2. In high school, I was introduced to the “coldest haiku ever written”.  I then set out to write one that was colder.  I have no idea where my poem went or who wrote the one that inspired me.  I got an A on the project.

3. Despite being a solid fantasy genre writer, my wife thinks that I write better romance.  She constantly urges me to write more relationship/love stories.

4. I love the true steampunk aesthetic (as opposed to female models dressed in skimpy/revealing clothes and a pair of goggles).  If you ever feel the need to prove yourself, something from the Datamancer collection would cement us forever.

5. Almost every name of a main character or place has meaning.  If you can figure it out, you’ll know about a plot-twist or upcoming event.

6. I’m very concerned about the logic of my plots.  So much so that I enlist specific beta-readers to challenge the way the events go down.  I’m willing to rewrite whole chapters, or vast sections if the logic doesn’t work.

7. I like to drink a 44 oz Dr Pepper from the Circle K across the street.  I do this almost unconsciously as I write, to the point that I won’t even realize it’s empty.  I’ll attempt, three or four times, to take one more drink before I recognize that I’ve had my last some time ago.

Thanks SK.  This was a lot of fun!

Thursday, March 26, 2015

Betrayed? - Hell Becomes Her Excerpt

Excuse me, where's the bathroom?

As promised, I’m providing more content.  This is from the upcoming Hell Becomes Her, the next Del novel.  This is deep into the book, Chapter 10—Situational Positioning:

Del, Karl and Arvid moved fast.  Their boots pounded on the concrete floors, and echoed down the corridor to Turbine Room 3.  The creature, seven feet-plus tall, grey flaking skin and leathery wings, had passed in front of the security camera on the main floor.  Arvid had assured Del there was only one way in or out of the room, so long as they got their in time, and the view was from one of the furthest sections of the room.  The creature didn’t seem to be in a hurry.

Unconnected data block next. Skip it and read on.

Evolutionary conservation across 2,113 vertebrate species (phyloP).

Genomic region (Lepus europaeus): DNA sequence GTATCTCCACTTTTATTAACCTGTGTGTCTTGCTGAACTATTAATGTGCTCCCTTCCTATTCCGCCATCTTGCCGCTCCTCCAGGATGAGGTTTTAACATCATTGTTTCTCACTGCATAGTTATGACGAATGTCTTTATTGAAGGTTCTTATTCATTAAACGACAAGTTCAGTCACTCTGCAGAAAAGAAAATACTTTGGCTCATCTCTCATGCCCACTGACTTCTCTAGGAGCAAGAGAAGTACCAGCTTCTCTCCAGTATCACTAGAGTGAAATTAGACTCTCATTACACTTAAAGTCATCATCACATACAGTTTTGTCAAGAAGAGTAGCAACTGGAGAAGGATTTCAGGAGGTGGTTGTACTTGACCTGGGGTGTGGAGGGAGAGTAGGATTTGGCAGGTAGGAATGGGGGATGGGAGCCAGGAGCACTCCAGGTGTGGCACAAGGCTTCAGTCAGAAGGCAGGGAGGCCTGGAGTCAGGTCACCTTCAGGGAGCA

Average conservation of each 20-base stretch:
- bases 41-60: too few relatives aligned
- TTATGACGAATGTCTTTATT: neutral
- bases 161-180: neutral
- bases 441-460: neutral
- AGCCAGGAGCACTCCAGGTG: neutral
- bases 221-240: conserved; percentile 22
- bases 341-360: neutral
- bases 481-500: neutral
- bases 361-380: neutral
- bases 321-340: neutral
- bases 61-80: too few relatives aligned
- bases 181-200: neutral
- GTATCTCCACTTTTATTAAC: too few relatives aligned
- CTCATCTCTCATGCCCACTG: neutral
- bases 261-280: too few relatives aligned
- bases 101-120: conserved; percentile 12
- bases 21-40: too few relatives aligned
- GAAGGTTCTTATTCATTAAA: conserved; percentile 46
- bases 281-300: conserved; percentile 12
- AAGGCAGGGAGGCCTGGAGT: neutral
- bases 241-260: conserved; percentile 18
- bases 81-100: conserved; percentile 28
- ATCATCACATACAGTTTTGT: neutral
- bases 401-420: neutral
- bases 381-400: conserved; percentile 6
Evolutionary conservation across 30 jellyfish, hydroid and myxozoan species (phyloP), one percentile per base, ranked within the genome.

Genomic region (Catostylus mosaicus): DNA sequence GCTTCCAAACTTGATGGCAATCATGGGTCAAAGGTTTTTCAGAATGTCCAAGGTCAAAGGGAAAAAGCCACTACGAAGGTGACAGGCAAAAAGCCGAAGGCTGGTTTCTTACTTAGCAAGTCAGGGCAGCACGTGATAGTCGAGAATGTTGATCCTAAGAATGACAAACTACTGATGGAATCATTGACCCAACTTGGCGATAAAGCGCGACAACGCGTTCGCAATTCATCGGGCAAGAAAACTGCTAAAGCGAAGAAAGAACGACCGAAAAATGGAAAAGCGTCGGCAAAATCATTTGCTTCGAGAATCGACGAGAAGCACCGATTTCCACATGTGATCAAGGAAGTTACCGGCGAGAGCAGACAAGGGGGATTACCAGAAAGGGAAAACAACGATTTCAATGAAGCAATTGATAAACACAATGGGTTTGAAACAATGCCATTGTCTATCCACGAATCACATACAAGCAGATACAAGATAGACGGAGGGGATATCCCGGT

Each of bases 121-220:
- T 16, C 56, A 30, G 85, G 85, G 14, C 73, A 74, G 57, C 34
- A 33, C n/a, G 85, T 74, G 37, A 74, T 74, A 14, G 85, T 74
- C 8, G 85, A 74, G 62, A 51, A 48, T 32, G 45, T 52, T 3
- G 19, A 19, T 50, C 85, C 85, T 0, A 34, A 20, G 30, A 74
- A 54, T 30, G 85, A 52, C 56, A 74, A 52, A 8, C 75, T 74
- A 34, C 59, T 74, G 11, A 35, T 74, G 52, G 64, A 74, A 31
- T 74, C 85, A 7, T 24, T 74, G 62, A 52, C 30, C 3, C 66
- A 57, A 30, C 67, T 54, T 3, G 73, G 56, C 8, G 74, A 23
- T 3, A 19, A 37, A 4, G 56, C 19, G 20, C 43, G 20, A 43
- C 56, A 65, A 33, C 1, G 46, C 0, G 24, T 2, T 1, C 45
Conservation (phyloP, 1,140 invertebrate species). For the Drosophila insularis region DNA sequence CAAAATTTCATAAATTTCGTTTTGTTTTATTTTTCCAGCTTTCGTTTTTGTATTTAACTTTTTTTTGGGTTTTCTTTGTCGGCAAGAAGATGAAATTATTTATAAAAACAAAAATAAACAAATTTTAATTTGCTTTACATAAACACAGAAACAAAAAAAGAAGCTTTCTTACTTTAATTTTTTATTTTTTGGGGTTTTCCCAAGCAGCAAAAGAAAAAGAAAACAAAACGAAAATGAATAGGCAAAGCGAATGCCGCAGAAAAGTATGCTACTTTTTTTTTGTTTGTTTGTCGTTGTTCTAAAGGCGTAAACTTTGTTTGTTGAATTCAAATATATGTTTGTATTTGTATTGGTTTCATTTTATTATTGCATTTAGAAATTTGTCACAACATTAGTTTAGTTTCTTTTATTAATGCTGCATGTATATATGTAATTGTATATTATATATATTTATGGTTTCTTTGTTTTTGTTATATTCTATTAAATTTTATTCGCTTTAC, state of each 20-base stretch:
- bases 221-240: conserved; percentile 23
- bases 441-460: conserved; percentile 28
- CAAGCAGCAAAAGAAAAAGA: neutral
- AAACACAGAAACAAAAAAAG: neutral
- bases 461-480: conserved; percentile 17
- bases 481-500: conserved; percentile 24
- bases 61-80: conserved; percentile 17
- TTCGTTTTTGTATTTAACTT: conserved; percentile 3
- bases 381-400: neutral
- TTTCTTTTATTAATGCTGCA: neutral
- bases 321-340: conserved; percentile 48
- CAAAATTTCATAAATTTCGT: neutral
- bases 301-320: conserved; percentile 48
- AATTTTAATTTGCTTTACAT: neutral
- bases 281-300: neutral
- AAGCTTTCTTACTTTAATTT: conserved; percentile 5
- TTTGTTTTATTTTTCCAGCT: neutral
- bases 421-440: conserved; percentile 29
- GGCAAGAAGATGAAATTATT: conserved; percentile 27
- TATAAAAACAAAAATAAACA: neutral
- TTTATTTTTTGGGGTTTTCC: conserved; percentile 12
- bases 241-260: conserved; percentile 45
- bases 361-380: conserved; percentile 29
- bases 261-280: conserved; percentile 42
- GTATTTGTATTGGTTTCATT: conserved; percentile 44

Does this make my head look big?
Del had warred with herself whether or not to go back and get the other team so that their numbers would even the odds.  She’d cursed the fact that the radio was useless to her through so much rock.  Arvid had tried the direct phone line, but no one had picked up in the other control room.  Marrin had likely moved his team out and begun the slow, painstaking and nerve-racking process of clearing his half of the entire complex.  Trying to find them now would cost Del the advantage.  She knew where the creature was, and she could plan an attack.  If she took the extra time, the creature could be anywhere when they returned, even in the control room.
Ragnar, his team and their demise was an object lesson.
Sun Tzu discussed ground in intimate detail—the general who could choose the battlefield was the one most likely to win.  Confronting the creature on its own terms, in a standing fight, was just shy of suicide with the same end result.  If Del could get into Turbine Room 3, and pick the place, she’d have the advantage.  They wouldn’t have to go toe-to-toe with something that took out six trained and very capable soldiers.
All warfare is based on deception, Del told herself.  It doesn’t know we’re here.  It doesn’t know we’re coming.  It doesn’t know our numbers or that I’m here.